The Supreme Court agreed Monday to decide whether people picked up on immigration violations also can face charges of identity theft if they use Social Security and other identification numbers that belong to others.
Federal appeals courts have split over whether the defendant must know that the phony ID numbers belong to a real person and the court said it will resolve the question.
Federal prosecutors have increasingly been bringing the more serious identity theft charges against undocumented immigrants, including many who were arrested in raids on meatpacking plants.
Defense lawyers have argued that their clients should not be charged with stealing someone else's identity because the immigrants only were seeking documentation that would allow them to work. They didn't know if the numbers were fictitious or belonged to someone else, their lawyers say.
The Bush administration, however, has said that it doesn't matter under federal law.
CBS News legal analyst Andrew Cohen says no matter what the Justices decide, this trend toward charging undocumented immigrants with identity theft is here to stay.
"And if the Court says that current law restricts what prosecutors can do, then Congress can simply change the law to make such charges easier to prove.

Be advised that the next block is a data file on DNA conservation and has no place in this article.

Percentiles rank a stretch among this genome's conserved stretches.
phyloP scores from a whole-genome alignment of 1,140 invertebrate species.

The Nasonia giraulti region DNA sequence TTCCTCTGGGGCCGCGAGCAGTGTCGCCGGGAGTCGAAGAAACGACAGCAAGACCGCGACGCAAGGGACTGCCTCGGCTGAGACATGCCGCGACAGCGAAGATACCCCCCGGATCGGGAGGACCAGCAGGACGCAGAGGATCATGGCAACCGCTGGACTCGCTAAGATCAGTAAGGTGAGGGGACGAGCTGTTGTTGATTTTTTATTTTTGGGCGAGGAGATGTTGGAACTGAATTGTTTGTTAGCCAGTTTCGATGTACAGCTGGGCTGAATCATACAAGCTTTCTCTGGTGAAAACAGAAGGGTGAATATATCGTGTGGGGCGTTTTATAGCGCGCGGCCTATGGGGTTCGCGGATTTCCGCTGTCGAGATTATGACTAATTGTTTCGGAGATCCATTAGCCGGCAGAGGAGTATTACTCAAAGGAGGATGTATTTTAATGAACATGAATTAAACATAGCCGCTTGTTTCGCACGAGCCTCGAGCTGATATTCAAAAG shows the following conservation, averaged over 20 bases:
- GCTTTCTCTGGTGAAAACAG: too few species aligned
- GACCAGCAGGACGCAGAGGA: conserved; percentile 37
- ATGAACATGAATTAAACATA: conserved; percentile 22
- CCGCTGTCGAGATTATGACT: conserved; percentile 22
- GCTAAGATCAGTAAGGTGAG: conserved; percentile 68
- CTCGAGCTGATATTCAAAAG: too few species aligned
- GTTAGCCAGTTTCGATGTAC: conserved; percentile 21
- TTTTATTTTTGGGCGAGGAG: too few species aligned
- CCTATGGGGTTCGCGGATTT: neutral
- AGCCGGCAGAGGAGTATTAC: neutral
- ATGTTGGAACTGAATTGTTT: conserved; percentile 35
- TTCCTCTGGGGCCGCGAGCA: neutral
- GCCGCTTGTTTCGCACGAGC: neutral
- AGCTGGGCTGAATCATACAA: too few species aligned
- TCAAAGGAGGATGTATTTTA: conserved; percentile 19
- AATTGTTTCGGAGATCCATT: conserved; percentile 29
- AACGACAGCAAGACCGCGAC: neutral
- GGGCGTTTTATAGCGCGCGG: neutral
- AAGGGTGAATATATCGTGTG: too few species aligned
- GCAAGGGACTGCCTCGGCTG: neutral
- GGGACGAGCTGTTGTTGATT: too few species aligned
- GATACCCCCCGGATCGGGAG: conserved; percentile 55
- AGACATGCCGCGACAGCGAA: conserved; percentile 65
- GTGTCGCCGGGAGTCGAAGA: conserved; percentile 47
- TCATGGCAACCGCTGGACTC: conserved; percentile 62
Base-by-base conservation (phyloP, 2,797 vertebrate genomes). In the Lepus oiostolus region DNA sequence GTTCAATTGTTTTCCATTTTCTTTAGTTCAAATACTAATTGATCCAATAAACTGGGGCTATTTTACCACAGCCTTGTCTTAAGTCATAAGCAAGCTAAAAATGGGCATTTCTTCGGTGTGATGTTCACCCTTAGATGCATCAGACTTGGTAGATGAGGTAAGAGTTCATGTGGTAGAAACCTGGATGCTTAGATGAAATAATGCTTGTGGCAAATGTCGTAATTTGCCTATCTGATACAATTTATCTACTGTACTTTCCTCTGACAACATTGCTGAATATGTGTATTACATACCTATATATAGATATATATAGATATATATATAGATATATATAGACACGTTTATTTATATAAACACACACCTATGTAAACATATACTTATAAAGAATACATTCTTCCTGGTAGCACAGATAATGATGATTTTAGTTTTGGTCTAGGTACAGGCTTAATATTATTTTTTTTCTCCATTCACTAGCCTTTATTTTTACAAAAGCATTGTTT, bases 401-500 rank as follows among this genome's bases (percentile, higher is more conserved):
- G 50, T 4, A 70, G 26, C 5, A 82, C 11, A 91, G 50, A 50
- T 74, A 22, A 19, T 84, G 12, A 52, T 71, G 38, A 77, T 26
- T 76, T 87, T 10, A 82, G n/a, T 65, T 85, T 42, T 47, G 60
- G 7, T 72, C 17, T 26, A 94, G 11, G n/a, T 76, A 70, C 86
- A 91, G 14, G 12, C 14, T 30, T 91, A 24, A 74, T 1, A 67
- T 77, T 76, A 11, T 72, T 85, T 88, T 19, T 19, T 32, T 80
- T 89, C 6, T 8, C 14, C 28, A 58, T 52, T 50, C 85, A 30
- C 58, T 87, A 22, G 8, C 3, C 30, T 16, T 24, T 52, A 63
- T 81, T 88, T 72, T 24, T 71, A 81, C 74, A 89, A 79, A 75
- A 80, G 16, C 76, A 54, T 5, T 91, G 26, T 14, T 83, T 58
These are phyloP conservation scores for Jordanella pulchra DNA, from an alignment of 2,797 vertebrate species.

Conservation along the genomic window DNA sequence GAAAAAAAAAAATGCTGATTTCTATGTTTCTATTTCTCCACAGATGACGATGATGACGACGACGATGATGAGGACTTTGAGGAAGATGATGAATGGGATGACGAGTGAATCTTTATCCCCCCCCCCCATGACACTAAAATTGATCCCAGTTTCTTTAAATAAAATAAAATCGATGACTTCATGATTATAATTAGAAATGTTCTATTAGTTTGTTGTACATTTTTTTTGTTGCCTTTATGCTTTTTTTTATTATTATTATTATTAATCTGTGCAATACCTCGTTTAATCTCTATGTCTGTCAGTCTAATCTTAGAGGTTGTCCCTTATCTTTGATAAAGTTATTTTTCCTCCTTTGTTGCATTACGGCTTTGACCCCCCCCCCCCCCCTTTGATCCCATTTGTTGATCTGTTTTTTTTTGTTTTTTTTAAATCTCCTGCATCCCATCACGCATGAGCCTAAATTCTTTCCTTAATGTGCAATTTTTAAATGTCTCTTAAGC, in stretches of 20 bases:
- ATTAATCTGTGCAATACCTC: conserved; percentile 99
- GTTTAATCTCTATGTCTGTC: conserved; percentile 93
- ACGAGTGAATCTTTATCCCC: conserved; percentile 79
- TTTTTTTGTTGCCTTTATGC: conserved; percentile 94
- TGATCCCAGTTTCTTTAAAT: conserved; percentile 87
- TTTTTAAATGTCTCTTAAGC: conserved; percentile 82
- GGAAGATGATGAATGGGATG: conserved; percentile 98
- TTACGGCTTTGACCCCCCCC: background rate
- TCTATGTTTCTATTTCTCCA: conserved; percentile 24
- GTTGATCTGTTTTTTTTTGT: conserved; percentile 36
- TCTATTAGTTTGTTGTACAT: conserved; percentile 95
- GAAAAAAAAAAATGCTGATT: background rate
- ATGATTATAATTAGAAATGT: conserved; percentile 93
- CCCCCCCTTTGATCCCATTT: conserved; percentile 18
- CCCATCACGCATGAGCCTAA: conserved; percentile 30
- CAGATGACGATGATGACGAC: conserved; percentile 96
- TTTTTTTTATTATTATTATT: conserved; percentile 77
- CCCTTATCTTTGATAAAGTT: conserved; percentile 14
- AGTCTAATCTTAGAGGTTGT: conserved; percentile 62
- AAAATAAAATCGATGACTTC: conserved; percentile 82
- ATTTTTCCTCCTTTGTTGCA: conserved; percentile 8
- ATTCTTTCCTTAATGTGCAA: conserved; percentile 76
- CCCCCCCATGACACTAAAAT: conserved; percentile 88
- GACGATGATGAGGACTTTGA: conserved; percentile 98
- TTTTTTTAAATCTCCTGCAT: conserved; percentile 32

This issue is not going to go away no matter what the Justices decide. And if this weren't an election year it's likely that Congress would be voting on how to give prosecutors more leeway to go after undocumented immigrants for identity theft charges,'' said Cohen.
The 8th U.S. Circuit Court of Appeals, based in St. Louis, agreed with the administration and upheld the conviction of Ignacio Carlos Flores-Figueroa.
Flores-Figueroa, a Mexican national, worked at a steel plant in East Moline, Ill., since 2000. Originally, he worked there under an assumed name, and false Social Security and alien registration numbers. In 2006, he told his employer he wanted to be known by his real name and submitted new identification documents.
This time, though, the Social Security number belonged to someone else, and his green card number was that of yet another person. Suspicious, the employer contacted immigration authorities, who arrested Flores-Figueroa.
The five-count indictment against him included two counts of aggravated identity theft.
Federal appeals courts based in Atlanta and Richmond also have ruled in the government's favor in similar cases, while the appeals court in Washington, D.C., has sided with defendants.
The case, which will be argued next year, is Flores-Figueroa v. U.S., 08-108.